"I think what's bothering you is not how you run your business. But something deeper inside."

Hunn Wai (Co-Founder & Creative Director, Lanzavecchia + Wai Design Studio)

Before I jump into my life-changing conversation, please allow me to set the context and lead-up to it.

In 2014, fresh off being awarded the Elle Deco International Design Awards for Young Design Talent of the Year at the Milan Design Week in April that year, my co-founder and I were feeling a bit burnt out. Our nerves were frayed from 4 years of running and planning for the studio's direction. It was a good year for us: we were also awarded top prize for a luxury helicopter interior competition (that is now in production) in that same week, and embarked on a Healthcare Contract Furniture research project with the renowned Herman Miller company. Even though these long-time dream projects were becoming a reality, I wasn’t happy.

I pegged my unhappiness and frustrations down to not being trained in business, since Francesca [Lanzavecchia] and I jumped right in to start our Italian-Singaporean design office right after reading our Masters in the Netherlands. The inefficiencies and un-optimised processes were causing friction—we both had never worked for a design studio before, and had to figure things out along the way.

I realised that I needed to be equipped with knowledge and awareness of how an optimal business should run, and that would help to diffuse many stress points and give us (and myself) a clearer vision and strategy to move forward.

Serendipitously, with this issue weighing on my mind, I started a conversation on WhatsApp with my old friend from ACS, to wish him a happy birthday, and told him what was weighing on my mind. I asked if he knew anyone who I could consult casually, since he worked in a hedge fund and might know someone who knew somebody.

He said enthusiastically, “Yup! I think I've the perfect guy for you! He's my colleague and has a vast bandwidth of experience. He used to be the CFO of a luxury company and now advises on our investments. And he's very open to share his experiences and insights.”

Before I knew it, I found myself in a meeting room on a very high floor of a tall shiny building in Raffles Place, with a majestic view of the Marina Bay. A stately gentleman stepped through the glass doors and I thanked him for his precious time.

I presented a deck, illustrating who we were, our current focus and the potential business areas we wanted to get into. He simply listened and nodded.

Using a blank A4 paper on the table, he quickly drew up a business plan on the organisation of departments and roles, how to park resources, productise, monitise, and set up and run the sub-businesses so they could be sold off without affecting the umbrella business. The speed at which he articulated and explained to me in such a succinct manner still amazes me till this day.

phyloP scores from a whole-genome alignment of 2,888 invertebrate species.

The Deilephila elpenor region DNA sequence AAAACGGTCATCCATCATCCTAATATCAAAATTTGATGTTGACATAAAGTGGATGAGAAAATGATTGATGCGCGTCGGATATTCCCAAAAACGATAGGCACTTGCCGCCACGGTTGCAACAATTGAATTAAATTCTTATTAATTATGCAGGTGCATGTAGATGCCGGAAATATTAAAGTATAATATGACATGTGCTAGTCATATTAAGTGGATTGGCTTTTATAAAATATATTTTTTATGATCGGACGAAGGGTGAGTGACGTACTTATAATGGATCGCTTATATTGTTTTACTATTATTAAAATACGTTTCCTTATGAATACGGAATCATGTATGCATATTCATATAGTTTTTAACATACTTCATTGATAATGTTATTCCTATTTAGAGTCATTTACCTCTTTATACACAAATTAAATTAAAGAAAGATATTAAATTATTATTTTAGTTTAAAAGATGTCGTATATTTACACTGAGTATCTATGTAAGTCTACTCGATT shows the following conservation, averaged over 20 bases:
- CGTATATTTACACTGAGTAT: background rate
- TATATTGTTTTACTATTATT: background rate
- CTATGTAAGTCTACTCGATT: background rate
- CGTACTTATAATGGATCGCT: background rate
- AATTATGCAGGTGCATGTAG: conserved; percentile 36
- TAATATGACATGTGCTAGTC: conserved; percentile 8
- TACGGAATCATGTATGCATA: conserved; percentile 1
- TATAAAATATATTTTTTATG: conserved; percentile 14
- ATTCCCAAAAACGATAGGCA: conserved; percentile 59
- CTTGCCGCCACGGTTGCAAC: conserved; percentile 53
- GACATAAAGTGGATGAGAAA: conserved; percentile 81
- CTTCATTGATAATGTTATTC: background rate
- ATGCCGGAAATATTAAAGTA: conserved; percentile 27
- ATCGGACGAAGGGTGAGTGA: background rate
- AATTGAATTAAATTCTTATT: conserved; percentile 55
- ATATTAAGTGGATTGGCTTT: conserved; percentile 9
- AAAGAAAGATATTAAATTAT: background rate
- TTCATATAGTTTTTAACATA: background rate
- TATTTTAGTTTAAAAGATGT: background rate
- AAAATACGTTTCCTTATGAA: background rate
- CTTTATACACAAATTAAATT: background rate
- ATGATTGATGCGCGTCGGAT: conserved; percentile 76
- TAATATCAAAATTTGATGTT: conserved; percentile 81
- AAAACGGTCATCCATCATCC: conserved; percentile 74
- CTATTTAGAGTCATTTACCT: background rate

Shortly after, he paused with intent, and said to me, “Hunn, I think what's bothering you is not how you run your business. But something deeper inside. Solve that and everything external will work out and flow organically and positively.”

I did not expect that assessment since I was only there for business advice.

He proceeded to tell me his parallel experience to mine: he had achieved everything, owned everything, experienced amazing things in life and in work, but he was not happy, and it made him extremely frustrated and lost. He decided to unpack loaded narratives he had been telling himself over decades, narratives that had been wound so tightly over time.

Over the next 6 months, through multiple sessions, he helped me identify the “weights” that were holding me back, unpacking them in a way that helped me see the world with new eyes, clearing away the old, irrelevant narratives. He equipped me with new mental mechanisms to diffuse anger, dispel fear, deploy kindness, and enable empowerment in others, and myself.

Here are some key takeaways that I apply on a daily basis:

  • Focus and build your strengths to the point they supercede all your shortcomings.
  • We have everything we need to manifest meaningful and successful lives.
  • What we do now is the most important. The past is irrelevant and worrying about the future is futile.
  • Always ask "So what can I do about it?" to always be in a position of empowerment.
  • Everything happens for a reason. There is always value and meaning to be identified either now or in hindsight.
  • Always stay light (i.e. not deploying immediate emotion as a reaction) so you may have a complete view and awareness of the situation, and do what is best for it.
  • Positive vibes only. Identify the source of the negative vibes and diffuse it immediately.
  • Appreciate what you have achieved and what you have. You can't help but feel rich.
  • Never compare, because everyone is on their own journey of Life. I am on mine.


Since the life-changing experience with him, he’s been a good friend and mentor, who has helped me find my dwelling in bravery, clarity and joy. And it is by these themes that I operate in my daily life, to give back as I have been given.